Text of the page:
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Our Dermatol Online. 2011; 2(4): 230-231
Date of submission: 13.07.2011 / acceptance: 22.07.2011
Conflicts of interest: None




Hari Kishan Kumar Yadalla1, Sacchidanand Aradhya2

1Department of Dermatology, M.V.J. Medical College & Research Hospital, Hoskote, Bangalore, India
2Department of Dermatology, Bangalore Medical College, Victoria Hospital, Bangalore, India

Corresponding author: Dr. Hari Kishan Kumar Yadalla    e-mail: drkishanyadalla@indiatimes.com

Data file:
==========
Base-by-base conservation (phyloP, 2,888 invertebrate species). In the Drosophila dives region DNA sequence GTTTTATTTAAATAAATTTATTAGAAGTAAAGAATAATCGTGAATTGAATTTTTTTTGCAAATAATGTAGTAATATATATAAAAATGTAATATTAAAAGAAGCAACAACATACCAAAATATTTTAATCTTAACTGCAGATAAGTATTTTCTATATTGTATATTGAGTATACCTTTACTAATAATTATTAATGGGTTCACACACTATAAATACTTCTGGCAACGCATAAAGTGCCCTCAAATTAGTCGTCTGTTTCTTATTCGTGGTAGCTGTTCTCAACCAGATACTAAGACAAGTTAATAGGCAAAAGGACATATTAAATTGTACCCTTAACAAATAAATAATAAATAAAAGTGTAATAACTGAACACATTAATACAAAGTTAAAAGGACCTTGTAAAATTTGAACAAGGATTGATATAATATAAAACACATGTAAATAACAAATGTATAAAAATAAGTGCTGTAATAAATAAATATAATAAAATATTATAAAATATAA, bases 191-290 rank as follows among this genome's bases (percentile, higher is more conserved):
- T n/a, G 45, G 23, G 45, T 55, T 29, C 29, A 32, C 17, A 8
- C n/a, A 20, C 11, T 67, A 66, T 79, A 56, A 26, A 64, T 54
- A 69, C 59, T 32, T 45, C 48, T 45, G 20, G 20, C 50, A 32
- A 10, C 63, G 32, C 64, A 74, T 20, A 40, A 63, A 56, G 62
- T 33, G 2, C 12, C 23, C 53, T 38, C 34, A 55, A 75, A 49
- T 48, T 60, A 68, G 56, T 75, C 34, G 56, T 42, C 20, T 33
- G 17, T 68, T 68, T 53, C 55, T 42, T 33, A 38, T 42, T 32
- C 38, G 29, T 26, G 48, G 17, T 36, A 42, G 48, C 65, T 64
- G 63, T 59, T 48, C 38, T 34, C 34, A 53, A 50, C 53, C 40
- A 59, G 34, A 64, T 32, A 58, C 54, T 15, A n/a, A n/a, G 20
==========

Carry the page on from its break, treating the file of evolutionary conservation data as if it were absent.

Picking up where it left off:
Postinflammatory hyperpigmentation, or PIH, is the medical term given to discoloration of the skin that follows an inflammatory wound. It is the skin's natural response to inflammation. PIH presents itself as a flat area of discoloration on the skin (macule) ranging from pink to red, purple, brown or black, depending on skin type and depth of the discoloration. PIH is characterized by an acquired increase in cutaneous pigmentation secondary to an inflammatory process. Excess pigment deposition may occur in the epidermis or in both the epidermis and the dermis [1]. PIH is very common among acne sufferers. It can occur in all skin types, although it is more common in darker skin types. It affects both men and women equally. PIH is not a true scar. Postinflammatory hyperpigmentation may be a sequela of conditions such as acne, allergic reactions, drug eruptions, papulosquamous disorders, eczematoid disorders, and vesiculobullous disorders etc [2,3]. PIH is caused by 1 of 2 mechanisms that result in either epidermal melanosis or dermal melanosis. The epidermal inflammatory response results in the release and subsequent oxidation of arachidonic acid to prostaglandins, leukotrienes, and other products. These products of inflammation alter the activity of both immune cells and melanocytes. Specifically, these inflammatory products stimulate epidermal melanocytes, causing them to increase the synthesis of melanin and subsequently to increase the transfer of pigment to surrounding keratinocytes. Such increased stimulation and transfer of melanin granules results in epidermal hypermelanosis. On the contrary, dermal melanosis occurs when inflammation disrupts the basal cell layer, causing melanin pigment to be released and subsequently trapped by macrophages in the papillary dermis, also known as pigmentary incontinence [1]. In case of Acne, papules and pustules, infection may spread to deep skin layer called dermis. Infected area produces more melanin than normal causing unusual darkness. Thus, infection of hair follicles and sebaceous glands are the real causes of Hyperpigmentation. In most cases, if acne is not severe, it does not leave Hyperpigmentation. Squeezing and popping the pimples also produce Hyperpigmentation. Sun exposure is a leading cause of acne and Hyperpigmentation. Melanocytes are activated by sun light (ultra violet rays) to produce excessive melanin [4]. PIH will fade away over time, even without treatment. It can take three to 24 months for PIH to fully fade, although in some cases it may take longer. The length of time it takes for PIH to fade depends on how dark the PIH macule is compared to skin tone. The bigger the contrast between the macule and natural skin tone, the longer it will take to fade. There are various treatment options available to help fade postinflammatory hyperpigmentation more quickly [5]. However, acne should be under control before beginning any treatment for PIH. Otherwise, each new pimple could cause another PIH macule, reducing the effectiveness of treatment.Whatever treatment option, improvement will take time of months rather than weeks.